After Inouye: Hawaii's most powerful representative is gone. What happens now?

Predictions of fiscal doom abound in the wake of Sen. Daniel K. Inouye’s death, but how realistic are they? What should Hawaii’s newest senators do to start regaining the stature held by Inouye and the recently retired Sen. Dan Akaka?


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Sen. Daniel Inouye, Sept. 7, 1924 to Dec. 17, 2012

photo: mark arbeit

In the first few days after Inouye’s death, whenever I mentioned I was writing a story about coping with his loss, people would argue with me, as if the very premise of coping was incomprehensible. Their reactions were echoes of grief. When we grieve over a death, we first feel an overwhelming sense of loss. “How can we ever survive without him?”

Understandably, the language of loss and grief has dominated our conversations over Inouye’s death. A Star-Advertiser eulogy called it “incalculable.” That description accurately reflects the respect the people of Hawaii have for him, the despair they feel and the fears of a future without him. The word “incalculable” embraces a lot: the loss of seniority, the amount of money that will no longer be available, the loss of political connections.

But that is just one side of the story. Coping with the impact of the senator’s death requires us to take a fuller look. Otherwise, our current feeling of powerlessness will become a self-fulfilling prophecy, ending in paralysis. Hawaii can’t afford that kind of paralysis. Politics does not allow for such a luxury.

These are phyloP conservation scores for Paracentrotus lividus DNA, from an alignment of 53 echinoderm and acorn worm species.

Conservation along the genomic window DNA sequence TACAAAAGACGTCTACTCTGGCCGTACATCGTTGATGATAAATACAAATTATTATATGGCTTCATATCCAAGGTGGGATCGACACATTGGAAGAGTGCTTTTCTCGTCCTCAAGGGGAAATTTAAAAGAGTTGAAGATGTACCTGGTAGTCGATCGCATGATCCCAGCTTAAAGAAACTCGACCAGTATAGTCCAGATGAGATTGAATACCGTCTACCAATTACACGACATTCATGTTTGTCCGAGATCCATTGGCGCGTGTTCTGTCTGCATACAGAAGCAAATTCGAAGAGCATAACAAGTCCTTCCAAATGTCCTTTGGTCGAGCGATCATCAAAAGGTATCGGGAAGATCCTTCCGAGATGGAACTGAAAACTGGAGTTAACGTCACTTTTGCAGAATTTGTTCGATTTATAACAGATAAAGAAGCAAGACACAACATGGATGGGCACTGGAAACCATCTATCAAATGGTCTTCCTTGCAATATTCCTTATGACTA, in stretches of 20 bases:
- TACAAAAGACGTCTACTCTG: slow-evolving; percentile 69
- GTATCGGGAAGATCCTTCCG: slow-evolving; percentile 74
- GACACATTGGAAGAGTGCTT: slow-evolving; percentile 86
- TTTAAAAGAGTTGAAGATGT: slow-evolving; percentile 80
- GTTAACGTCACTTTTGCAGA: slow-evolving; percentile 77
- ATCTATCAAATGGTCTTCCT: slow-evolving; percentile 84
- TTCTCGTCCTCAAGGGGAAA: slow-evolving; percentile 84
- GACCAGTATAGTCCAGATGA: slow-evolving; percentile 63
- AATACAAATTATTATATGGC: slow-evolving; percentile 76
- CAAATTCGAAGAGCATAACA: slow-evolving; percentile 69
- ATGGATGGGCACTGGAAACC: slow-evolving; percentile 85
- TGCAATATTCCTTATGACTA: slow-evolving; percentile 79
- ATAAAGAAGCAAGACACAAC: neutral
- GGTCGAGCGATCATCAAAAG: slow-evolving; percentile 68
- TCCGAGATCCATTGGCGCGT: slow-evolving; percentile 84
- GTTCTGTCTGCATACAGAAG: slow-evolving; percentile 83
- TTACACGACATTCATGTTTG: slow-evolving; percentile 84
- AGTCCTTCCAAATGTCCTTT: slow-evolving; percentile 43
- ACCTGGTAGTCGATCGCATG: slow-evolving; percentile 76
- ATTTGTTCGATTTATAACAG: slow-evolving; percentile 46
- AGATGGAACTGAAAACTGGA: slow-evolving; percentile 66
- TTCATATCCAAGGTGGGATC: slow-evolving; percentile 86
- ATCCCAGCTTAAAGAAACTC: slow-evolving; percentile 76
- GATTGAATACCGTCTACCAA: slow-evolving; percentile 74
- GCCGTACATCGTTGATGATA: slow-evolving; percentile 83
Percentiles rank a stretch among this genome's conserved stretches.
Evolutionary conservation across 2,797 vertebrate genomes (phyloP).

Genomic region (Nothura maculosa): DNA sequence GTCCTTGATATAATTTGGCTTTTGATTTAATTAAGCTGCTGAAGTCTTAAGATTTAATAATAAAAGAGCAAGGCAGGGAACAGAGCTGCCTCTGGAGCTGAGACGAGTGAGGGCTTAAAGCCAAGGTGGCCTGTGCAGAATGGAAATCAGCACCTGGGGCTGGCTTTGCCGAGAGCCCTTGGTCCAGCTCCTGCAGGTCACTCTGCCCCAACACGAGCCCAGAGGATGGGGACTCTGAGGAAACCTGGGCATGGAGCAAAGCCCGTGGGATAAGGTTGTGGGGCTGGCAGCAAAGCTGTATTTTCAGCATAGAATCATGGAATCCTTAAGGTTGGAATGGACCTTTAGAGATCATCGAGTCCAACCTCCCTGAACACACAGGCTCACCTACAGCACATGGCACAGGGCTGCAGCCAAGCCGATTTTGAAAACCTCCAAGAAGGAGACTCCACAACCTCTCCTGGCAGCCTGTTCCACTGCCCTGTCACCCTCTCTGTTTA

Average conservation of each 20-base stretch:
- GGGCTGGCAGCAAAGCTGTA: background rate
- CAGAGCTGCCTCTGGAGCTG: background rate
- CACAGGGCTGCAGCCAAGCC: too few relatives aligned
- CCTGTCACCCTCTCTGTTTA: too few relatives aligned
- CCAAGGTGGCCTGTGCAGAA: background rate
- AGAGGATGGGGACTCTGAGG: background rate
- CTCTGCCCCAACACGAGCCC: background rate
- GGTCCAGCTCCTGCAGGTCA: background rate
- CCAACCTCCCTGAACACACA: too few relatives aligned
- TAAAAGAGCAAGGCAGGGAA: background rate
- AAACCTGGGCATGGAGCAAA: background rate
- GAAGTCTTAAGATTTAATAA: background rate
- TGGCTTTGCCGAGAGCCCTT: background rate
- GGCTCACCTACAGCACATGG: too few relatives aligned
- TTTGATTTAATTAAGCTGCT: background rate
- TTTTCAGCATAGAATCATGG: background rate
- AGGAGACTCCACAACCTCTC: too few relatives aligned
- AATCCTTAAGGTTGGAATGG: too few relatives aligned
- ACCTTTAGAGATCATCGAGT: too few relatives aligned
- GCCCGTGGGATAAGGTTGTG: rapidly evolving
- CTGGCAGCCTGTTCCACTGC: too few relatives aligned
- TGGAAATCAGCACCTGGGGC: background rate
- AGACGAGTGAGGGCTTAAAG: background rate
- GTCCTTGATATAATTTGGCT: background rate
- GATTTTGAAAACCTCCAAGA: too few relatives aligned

We need to take steps toward coping. The first is to calculate the incalculable as best we can, so that we have a better idea of what to expect. What will be the bottom-line monetary impact of Inouye’s death? Also, we need to confront the possibility that the future may be so grim that, even if the senator were still alive, his power would no longer have been nearly enough. Finally, we need to make sure that Hawaii’s two new U.S. senators immediately adopt strategies that help them gain influence. To do this, they can learn valuable lessons from Inouye’s career, to better protect Hawaii’s interests no matter what the future brings.

Confronting the Money Question

Recently, the state’s budget director, Kalbert Young, warned the Hawaii state Legislature’s money committees that the impact of Inouye’s death could be dire. According to Young, the impact is “immeasurable. It’s like trying to find out which way the wind’s going to blow tomorrow.” He is right, and it’s prudent, especially for a budget director, to assume the state will get less money, but that is a far cry from what seems to be the prevailing sentiment: that the spigot of federal monies will quickly run dry.